The Alfa Romeo Giorgio platform is a high-budget, exotic architecture that produced some of the industry’s best driver’s cars with the Guilia sedan and Stelvio SUV. It was at one point earmarked to be used by 15 different models. This Italian platform was a legacy of the late, great FCA CEO Sergio Marchionne. But with the FCA-PSA merger to form Stellantis, development of the platform was ceased, with the company pivoting instead towards the STLA family of vehicle architectures that were disclosed last year during Stellantis EV Day. It was long rumored that the next-generation Dodge Charger and Challenger would use the underpinnings of the Giorgio architecture, with analysts on the trail as recently as 2017. It turns out however, that a decision for Dodge to stay the course with its existing LD and LA platforms – with a loose Daimler connection – happened nearly a decade ago.
“In 2014, we were getting ready for our investor day. We had a decision to make right then. The rumors were true, we were studying the Alfa Romeo Giulia’s (Giorgio) platform,” said Dodge CEO Tim Kuniskis to MC&T during Speed Week. “We were studying to put Charger and Challenger on the Giorgio platform. We had heated debates. And I can’t just say ‘this is what we’re doing,’ I’m not in charge. The CEO (of FCA) is in charge, and the shareholders and the board is ultimately in charge of who is going to get the money. I can say ‘this is what I’m gonna do,’ but I gotta make a business case for it, and I gotta rationalize it.”
That didn’t happen.
“When we were looking at the Giorgio platform I said ‘this will not work for Dodge.”
As for why the Alfa Romeo Giorgio platform never got the green light for Dodge, Kuniskis explained that it was all about being different than the competition.
“It’s a great platform. It handles great, the suspension is great, the braking is great, everything is fantastic here. We can give you all the things we need to give. But we’re gonna end up with a Camaro and a Mustang.”
Looking at sales, the gamble paid off. Over time, the Dodge Charger and Challenger rose to the top of the muscle car segment on the backs of its Hemi 392 and Hellcat halo products, while the S550 Mustang began to lose ground. The sixth-generation Camaro, which was a sales champion just a generation ago with the more Challenger-like fifth-gen model, even more so.
“Why would I deliver the same thing as them? I think they have great cars,” the Dodge CEO said. “I think the Camaro and Mustang are great cars, but they’re totally different than what we do. And it’s different with what we’re going to do with the (Dodge Charger EV) too.”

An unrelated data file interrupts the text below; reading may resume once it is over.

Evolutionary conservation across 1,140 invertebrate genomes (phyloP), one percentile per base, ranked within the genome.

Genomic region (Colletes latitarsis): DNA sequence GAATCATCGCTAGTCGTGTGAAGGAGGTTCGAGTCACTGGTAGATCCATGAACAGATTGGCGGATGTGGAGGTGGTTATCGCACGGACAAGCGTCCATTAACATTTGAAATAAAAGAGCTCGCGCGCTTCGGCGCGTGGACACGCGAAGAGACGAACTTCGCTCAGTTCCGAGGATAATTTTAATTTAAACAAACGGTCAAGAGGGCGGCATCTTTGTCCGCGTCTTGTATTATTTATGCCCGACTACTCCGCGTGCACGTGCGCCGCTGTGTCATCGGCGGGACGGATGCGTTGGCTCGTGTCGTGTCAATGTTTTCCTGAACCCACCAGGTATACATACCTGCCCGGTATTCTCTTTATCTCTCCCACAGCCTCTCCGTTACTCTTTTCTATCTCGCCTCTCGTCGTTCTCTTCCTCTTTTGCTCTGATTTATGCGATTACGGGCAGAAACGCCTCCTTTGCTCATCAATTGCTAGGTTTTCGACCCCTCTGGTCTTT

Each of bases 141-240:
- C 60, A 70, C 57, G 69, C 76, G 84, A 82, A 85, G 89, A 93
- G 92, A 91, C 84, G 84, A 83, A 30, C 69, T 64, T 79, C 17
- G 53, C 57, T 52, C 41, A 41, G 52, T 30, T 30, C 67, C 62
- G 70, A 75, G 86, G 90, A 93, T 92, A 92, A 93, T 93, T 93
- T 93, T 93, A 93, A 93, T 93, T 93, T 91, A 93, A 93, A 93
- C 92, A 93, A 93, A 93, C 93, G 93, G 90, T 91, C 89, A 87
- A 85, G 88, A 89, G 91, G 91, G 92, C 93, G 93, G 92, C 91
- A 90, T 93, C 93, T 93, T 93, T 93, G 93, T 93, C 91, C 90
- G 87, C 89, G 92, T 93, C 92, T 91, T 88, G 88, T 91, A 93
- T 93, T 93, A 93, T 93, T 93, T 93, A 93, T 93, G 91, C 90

Looking at the future of the muscle car space, Ford looks to extend an olive branch to purists and current enthusiasts with the upcoming S650 Mustang for the 2024 model year. It’s expected to carry on much of the recipe we currently see with the outgoing S550 Mustang into the next decade as the last V8 pony car left. GM appears to be abandoning the segment in the near/medium term, shelving the Camaro nameplate and will focus instead on growing a Corvette family of vehicles starting with an electric sedan. MC&T was first to report on the details of the S650 Mustang a year ago, and exclusively disclosed Chevy’s plans on an electric Corvette sedan earlier this summer.
As a result, Dodge is primed to be the only two-door electric “muscle car” in the market space.
“Look at Ford. Ford has ICE in the Mustang, and to get an (electric) you have to go to an SUV,” Kuniskis continued. “Well I’m saying ‘no, if you want an EV, you don’t have to go to an SUV for us.’ And I don’t want to chase anyone, because I’m going to lose.”
Even though Dodge never ended up leveraging the Alfa Romeo Giorgio platform for the Challenger and Charger, the new Dodge Hornet SUV will share the same platform as the Alfa Romeo Tonale SUV, and not without some ironic controversy.
“Why did I do it? We looked at Giulia. It’s gonna be lighter, it’s gonna handle great, it’s gonna give you a sports car that will go head to head with Camaro and Mustang. I said ‘I don’t want that, I don’t want to chase them.’ Okay, what do I have left? We’ll do what we’re supposed to do, which is what hot rodders do. I’ll throw more tires at it, more brake at it, more motor at it, and I’ll overcome all of those physics. And you know what? They’ll love it.”
Kuniskis ended the topic with this:
“By the way, this is what we’re going to do with EV. It’s not a matter of power. It’s everyone is going this way, well I’m going to go this way. If you want quiet, politically correct EVs with linear single speeds, totally refined, look like a melted jelly bean, be aerodynamic so you can put a smaller battery in it, max out every kilowatt hour to get maximum range, I don’t give a sh*t! I want it to look f*cking cool. If I lose some range, so what?”